Logistics for Humanitarian Action

During a crisis or emergency, affected people would need different kinds of logistics. However, due to many constraints, delivery logistics to the affected people and area often is problematic. For example, the problem might arise when different agencies work together in the same area, when there is disturbance for access to the affected area, and when there is a lack of logistics to be delivered.

Despite all these challenges, logistics in humanitarian context is needed for saving lives and alleviate suffering of affected people. Therefor, facing this issue, logistics in humanitarian action aims to deliver logistics to the most needed through various strategies and overcoming different constraints. The question is how to conduct logistics for humanitarian in an emergency and crisis?

For conducting humanitarian logistics, I was fortunate to join a week course on this issue in Subang, Malaysia in the late of 2019. This is the headquarter of UNHRD (United Nations Humanitarian Response Depot) for Asia Pacific. In this facility, facilitators from UNHRD and WFP (World Food Programme) share their knowledge and expertise in conducting humanitarian logistics.

Providing logistics for affected people after crisis or emergency shares the similarity with distributing logistics in business sector.  However, if business aims to obtain profit, in humanitarian context the objective is for saving lives.

Moreover, in humantarian action, the implementing organisation should maintain accountability to the donor and fulfilling the needs of beneficiaries. Therefore, in such circumstance, time and reporting mechanism are important.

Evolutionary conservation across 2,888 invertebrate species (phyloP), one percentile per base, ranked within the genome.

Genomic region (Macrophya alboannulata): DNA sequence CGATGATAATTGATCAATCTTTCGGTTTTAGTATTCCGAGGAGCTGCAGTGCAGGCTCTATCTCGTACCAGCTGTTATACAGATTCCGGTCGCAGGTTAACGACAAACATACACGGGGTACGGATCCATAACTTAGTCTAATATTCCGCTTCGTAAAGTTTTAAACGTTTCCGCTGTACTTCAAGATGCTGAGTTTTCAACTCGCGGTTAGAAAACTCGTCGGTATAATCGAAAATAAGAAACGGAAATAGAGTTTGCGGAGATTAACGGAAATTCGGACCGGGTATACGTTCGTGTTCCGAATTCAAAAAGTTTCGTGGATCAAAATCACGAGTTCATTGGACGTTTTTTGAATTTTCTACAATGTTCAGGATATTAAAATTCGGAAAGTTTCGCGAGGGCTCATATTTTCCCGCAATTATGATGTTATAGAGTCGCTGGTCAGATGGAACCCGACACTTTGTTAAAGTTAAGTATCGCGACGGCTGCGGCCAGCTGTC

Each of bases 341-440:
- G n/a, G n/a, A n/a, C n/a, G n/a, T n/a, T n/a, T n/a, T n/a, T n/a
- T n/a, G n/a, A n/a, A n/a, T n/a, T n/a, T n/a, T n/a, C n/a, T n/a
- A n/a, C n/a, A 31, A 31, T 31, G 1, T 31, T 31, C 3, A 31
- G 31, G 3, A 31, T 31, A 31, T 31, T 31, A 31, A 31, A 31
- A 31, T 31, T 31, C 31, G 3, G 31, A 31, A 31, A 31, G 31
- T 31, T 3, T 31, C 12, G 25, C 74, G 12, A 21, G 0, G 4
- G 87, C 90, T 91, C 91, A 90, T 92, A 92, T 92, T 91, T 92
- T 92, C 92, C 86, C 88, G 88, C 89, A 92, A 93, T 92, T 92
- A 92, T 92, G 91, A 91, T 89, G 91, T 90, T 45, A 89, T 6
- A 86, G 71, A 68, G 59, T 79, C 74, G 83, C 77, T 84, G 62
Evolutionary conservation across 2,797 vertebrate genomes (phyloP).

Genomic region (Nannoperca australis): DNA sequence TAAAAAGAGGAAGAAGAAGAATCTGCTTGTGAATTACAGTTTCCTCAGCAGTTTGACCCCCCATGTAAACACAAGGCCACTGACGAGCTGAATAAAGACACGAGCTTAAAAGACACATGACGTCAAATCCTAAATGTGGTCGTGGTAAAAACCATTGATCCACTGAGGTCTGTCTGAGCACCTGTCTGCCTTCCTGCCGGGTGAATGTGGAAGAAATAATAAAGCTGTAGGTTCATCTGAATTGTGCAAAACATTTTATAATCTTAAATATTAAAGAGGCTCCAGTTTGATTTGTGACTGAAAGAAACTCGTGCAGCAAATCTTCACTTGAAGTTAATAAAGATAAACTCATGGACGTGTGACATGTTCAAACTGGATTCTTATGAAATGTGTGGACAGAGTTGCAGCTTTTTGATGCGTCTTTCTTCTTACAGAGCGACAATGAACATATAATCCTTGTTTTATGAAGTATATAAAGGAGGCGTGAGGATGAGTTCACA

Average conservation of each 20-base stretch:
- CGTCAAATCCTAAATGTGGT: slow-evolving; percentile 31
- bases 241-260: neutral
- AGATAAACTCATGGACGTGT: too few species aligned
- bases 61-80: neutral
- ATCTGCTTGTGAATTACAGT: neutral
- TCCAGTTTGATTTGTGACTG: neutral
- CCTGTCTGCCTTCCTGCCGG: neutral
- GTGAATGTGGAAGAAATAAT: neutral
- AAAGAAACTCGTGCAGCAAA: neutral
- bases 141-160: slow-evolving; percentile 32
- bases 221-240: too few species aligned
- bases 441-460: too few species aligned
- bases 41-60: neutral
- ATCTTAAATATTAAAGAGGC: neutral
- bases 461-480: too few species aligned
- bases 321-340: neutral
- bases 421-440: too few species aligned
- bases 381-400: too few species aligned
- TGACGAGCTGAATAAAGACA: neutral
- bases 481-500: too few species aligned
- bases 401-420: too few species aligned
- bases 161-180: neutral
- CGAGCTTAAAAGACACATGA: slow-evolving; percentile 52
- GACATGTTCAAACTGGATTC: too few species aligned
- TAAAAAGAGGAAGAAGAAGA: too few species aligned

In logistics for humanitarian, we recognise the term of humanitarian supply chain. This chain is connecting between the procurement of logistics to its distribution to the beneficiaries. There are several elements which form the chain, namely planning, sourcing, logistics, information, efficiency, effectiveness, and optimisation.

Planning is important for preparing logistics to the beneficiaries. This element requires information regarding the number of beneficiaries, their location, time to deliver, and the mechanism to deliver logistics.

Sourcing is related to the process for obtaining logistics. It considers questions, such as where can we get logistics, whether the procurement is through local, regional, or international supplies. Key information which should be considered is the time to deliver, mechanism to deliver, and who is responsible for the delivery of logistics. Humanitarian actors should find the best solution and benefit when conducting the procurement process.

Logistics is related to activities from storage, transport, and distribution after the sourcing. Here, things that need to be considered are the storage location, transportation mechanisms, staging areas, and distribution mechanisms.

Efficiency is the process in the logistics supply chain which is compared to the time. It focuses on the provision of logistics in time and does not really consider the cost. Efficiency usually is being chosen during the emergency phase for providing logistics to beneficiaries as soon as possible.

Effectiveness is the provision process of logistics compared to the cost. Humanitarian actors should consider the best and shortest way for delivering logistics. Usually, the effectiveness is chosen after emergency phase.

Optimisation is the mechanisms for procuring logistics which is balancing between efficiency and effectiveness, or time and cost. Optimisation can be done by reviewing the whole process of supply chain, such as finding gaps, obstacles, and challenges.

After understanding the supply chain of logistics, hopefully humanitarian actors can have a better  response for the affected communities to save lives and alleviate suffering.


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